Carson, 70, Pianist in Count Basie Orchestra
By BEN RATLIFF
Donald Tecumseh (Tee) Carson, who inherited the piano chair from
Count Basie after the band leader's health failed, died on Feb. 13
at his home in Cedar Park, Tex.
He was 70.
The cause was lung cancer, said Shirley Cason, his sister.
In addition to his career as a jazz musician, Mr. Carson was a United
States marshal working at the Justice Department on surveillance duty.
He retired from the department in 1977.
In the late 1970's, when Count Basie's health problems began, Mr.
Carson started to fill in occasionally as pianist. He was something of
Basie protégé, having a similarly self-editing, bare-bones
When Basie died in 1984, Mr. Carson became the band's pianist, playing
in the posthumous Count Basie Orchestra alongside such jazz luminaries
as the saxophonist Frank Foster and the longtime Basie guitarist Freddie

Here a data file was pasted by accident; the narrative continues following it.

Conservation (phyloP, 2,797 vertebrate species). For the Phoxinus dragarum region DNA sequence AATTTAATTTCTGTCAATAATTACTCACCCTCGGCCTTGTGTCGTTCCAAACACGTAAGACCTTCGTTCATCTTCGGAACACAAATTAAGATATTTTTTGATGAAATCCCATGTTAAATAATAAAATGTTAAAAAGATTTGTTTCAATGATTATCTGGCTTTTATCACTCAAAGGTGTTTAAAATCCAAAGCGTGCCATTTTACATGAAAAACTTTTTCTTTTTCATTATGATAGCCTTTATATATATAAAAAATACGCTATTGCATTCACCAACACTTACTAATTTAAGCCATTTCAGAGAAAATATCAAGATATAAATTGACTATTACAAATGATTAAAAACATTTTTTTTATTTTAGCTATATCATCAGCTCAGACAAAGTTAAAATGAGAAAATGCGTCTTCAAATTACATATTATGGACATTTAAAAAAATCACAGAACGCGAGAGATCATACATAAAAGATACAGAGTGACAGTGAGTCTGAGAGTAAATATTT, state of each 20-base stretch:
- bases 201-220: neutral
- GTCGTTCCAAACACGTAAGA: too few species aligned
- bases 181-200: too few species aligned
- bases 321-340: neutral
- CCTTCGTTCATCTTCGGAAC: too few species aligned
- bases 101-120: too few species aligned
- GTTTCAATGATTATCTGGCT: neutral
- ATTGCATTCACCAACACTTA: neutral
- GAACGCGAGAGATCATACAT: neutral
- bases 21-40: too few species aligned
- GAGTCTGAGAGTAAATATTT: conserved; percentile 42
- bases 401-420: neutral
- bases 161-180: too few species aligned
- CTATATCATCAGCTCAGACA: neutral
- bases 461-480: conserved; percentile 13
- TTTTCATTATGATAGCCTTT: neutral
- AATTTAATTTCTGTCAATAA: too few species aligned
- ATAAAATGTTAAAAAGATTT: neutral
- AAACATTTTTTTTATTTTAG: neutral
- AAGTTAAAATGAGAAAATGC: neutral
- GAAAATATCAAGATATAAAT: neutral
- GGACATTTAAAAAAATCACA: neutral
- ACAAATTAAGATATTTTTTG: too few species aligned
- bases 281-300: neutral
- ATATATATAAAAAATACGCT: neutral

John S. Wilson, writing in The New York Times about a 1985
performance of the Basie orchestra under the direction of Eric Dixon,
said that Mr. Carson "manages to suggest Mr. Basie's manner without
adopting it, using single-note lines that are a variant of Mr. Basie's
and dropping gentle but propitious chords behind the soloists."
In the late 1980's Mr. Carson recorded with the Basie band as well as
with the saxophonists Frank Wess and Richie Cole.
Born in Washington, Mr. Carson became an electronics engineer at the
Federal Aviation Administration in the early 1950's and joined the Army
in the mid-50's.
Leaving the Washington area in the late 70's, he lived in San Francisco
for a time, where he played jazz and was a jazz disc jockey on WCSM.
In addition to his sister, of Fairfax, Va., Mr. Carson is survived by his
wife, Robin LaStofka Carson; two daughters, Ja Don Carson of Las
Vegas and Jan Hill of Boise, Idaho; a son, Donald, of Austin, Tex.; and